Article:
35 years after going out of production, the 1987-only Buick GNX continues to be a sinister offering. Back in the day, its acceleration numbers placed the boxy coupe in exotic car territory and, if we are to judge by the prices some of these rare muscle cars go these days, that relationship hasn’t changed much. For one, this unit, which is the second lowest-mileage example known to exist, is currently offered for “a six-figure sum that must start with a 3”, which could make it the most expensive to date.
Let’s forget Buick’s current Chinese market-based, crossover-fed operations for a moment and use the time capsule that is this car (for free!) to get back to the 80s.
The Regal Grand National was built between 1984 and 1987 and, as its mid-size RWD G-Body platform was being retired, Buick wanted to secure a place for this in automotive history.
As such, the GM brand joined forces with ASC/McLaren Performance Technologies (yes, that McLaren) to create the ultimate iteration of the coupe, the 1987 Buick GNX, which stands for Grand National Experimental.
From the get-go, the GNX could be distinguished from its also-black, but less fierce siblings thanks to a bulge in the hood, composite fender flares, functional fender vents extracting hot air from the engine bay, larger 16-inch black wheels, and, of course, the dedicated badges on the front grille, wheels center caps and trunk lid.
The turbocharged 3.8-liter V6 formula was nothing new. However, in its path to skipping the eight-cylinder traditional muscle car recipe, the GNX featured an upgraded turbo, less restrictive heads, and exhaust and dedicated engine management. As such, the output rose to 276 hp and 360 lb-ft of torque, with these being understated numbers.
Elsewhere, the bad boy came with a stiffer body, upgraded suspension featuring stiffer springs and stabilizer bars, along with a transmission cooler for the Turbo-Hydramatic 200R4 four-speed automatic and a limited-slip diff.
When all was said and done, the Buick GNX could hit 60 mph (96 mph) in 4.6 seconds and deliver low-13s quarter-mile runs. Back then, only the tech wonder that was the Porsche 911 Turbo could beat this to 60 , while no untuned production car in America stood a chance.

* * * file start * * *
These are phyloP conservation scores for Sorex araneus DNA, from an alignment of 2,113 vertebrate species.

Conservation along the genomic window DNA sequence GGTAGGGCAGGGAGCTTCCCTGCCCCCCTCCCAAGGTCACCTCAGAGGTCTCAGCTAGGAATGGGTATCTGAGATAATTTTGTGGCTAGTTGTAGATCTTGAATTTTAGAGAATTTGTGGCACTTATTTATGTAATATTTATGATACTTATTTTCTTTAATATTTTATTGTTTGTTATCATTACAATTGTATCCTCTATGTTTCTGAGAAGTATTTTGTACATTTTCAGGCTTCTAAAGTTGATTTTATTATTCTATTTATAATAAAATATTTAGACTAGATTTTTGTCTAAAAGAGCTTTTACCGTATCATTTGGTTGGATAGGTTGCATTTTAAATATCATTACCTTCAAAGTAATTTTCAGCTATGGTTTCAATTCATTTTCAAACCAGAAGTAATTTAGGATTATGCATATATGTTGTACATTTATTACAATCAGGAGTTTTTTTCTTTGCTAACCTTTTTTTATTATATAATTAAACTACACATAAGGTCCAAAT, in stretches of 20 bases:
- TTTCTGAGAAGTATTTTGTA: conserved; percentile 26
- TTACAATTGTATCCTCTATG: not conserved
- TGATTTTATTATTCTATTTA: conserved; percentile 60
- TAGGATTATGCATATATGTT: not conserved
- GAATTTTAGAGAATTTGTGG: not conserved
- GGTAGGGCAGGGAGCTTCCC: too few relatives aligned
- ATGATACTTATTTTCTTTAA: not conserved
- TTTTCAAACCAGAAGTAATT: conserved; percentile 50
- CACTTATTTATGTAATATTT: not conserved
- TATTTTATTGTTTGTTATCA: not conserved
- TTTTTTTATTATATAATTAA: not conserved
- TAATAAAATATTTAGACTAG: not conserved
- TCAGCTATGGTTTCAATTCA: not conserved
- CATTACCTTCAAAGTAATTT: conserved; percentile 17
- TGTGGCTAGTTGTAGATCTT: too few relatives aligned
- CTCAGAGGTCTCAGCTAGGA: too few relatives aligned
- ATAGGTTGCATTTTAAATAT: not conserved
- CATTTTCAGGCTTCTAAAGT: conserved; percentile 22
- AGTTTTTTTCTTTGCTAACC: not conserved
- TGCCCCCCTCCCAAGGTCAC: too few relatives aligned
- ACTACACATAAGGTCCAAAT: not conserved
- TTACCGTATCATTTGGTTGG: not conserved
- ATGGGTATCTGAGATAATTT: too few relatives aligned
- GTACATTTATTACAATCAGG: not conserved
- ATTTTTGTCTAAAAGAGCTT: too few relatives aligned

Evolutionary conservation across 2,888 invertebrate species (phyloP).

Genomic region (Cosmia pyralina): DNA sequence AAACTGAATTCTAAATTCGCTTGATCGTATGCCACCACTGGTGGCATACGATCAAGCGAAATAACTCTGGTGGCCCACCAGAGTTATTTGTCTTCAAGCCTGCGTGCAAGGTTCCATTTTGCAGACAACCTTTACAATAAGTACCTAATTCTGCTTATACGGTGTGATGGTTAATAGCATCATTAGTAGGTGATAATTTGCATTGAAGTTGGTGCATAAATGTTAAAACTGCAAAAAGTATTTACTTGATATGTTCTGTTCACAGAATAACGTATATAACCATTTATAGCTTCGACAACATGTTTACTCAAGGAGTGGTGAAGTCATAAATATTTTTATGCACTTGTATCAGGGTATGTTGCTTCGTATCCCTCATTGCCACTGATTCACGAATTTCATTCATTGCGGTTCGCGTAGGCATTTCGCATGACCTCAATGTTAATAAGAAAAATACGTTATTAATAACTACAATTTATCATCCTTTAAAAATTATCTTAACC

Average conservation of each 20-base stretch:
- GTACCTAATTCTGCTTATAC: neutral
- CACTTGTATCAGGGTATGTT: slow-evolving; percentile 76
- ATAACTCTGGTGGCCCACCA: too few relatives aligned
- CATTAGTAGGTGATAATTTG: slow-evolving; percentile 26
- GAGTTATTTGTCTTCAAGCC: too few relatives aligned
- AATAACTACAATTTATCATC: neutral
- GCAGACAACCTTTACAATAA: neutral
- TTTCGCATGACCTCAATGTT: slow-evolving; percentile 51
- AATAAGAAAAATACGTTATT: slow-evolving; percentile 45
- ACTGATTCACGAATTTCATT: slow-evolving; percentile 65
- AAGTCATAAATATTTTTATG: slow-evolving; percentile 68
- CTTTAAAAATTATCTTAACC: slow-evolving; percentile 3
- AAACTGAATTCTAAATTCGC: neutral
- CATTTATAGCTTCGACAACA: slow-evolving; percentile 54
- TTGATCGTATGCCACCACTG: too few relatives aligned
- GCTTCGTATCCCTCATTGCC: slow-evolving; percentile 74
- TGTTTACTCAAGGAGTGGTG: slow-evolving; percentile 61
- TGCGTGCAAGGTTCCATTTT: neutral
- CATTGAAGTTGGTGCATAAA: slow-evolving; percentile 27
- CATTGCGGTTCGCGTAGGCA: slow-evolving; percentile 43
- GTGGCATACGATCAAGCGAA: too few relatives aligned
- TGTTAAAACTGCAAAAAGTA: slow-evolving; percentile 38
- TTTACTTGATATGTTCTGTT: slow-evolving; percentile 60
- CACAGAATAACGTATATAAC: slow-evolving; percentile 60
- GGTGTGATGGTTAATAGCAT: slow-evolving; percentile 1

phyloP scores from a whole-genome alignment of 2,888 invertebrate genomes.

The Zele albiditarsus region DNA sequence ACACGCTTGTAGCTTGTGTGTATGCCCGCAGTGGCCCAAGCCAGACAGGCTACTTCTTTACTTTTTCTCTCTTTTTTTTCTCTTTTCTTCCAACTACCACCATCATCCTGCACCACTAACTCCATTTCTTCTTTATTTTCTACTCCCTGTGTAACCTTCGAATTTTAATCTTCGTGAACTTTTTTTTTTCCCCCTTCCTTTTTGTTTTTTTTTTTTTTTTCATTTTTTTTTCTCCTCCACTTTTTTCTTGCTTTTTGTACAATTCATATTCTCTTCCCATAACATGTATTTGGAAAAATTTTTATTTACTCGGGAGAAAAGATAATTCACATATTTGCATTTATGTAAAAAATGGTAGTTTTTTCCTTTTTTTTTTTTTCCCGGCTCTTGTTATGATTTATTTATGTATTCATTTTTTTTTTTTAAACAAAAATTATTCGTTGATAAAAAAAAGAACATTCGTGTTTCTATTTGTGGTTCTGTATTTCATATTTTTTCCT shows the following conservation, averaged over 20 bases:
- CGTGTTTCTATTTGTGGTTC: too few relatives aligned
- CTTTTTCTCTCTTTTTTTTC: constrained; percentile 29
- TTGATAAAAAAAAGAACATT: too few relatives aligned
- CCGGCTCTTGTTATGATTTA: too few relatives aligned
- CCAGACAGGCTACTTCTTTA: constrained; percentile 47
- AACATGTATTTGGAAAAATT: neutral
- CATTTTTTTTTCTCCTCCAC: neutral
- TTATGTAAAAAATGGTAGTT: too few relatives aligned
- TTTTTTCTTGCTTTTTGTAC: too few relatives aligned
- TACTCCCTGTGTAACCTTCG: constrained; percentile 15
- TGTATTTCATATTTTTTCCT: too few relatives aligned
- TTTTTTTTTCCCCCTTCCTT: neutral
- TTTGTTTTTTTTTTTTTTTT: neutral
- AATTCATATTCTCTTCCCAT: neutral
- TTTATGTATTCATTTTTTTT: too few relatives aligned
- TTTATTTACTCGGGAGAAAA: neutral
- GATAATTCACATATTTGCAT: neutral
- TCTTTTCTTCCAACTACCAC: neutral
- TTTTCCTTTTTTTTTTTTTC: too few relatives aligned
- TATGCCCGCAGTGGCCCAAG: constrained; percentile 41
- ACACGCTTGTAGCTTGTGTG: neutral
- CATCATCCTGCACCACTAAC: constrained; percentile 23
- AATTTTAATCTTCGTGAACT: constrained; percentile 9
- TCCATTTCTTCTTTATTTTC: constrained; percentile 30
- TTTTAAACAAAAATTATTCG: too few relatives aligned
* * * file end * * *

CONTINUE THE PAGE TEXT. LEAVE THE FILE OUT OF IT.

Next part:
Heck, these numbers are still respectable after 35 years, which happens to be the amount of time this particular example spent in storage.
Buick GNX chassis number #414 is up for grabs
This is number 414 out of the just 547 Buick made and, given its 9-mile odometer reading, it still comes with details such as the factory plastic wrapping for the interior and the window sticker. So it looks like this machine was never put to work, which makes for a controversial side of the collector car realm. Then again, when a serious-mileage example was recently valued at just $100,000 (more on the financial side below), it’s difficult to ask owners to take these beasts out to play.
The vehicle was brought to Instagram earlier this week, being offered by New Jersey-based used car dealer King of Cars and Trucks (aka nj_truck_king)—we’ve previously seen multiple vehicle listings from this source on eBay and Bring a Trailer.
As for the $300k asking price mentioned in the second Instragram post below, this sounds like the kind of deal that could happen in the booming market of the present.
For the record, the most expensive GNX sold to date seems to be #119. Back in January, the Buick, which had 568 miles at the time, went under the hammer at Barrett-Jackson’s Scottsdale event, trading hands for $308,000.
However, the most expensive Grand National so far isn’t even a GNX. You see, the very last example to roll off the production line is this 1987 unit, which found a new owner (also via Barrett-Jackson) earlier this year for a whopping $550,000.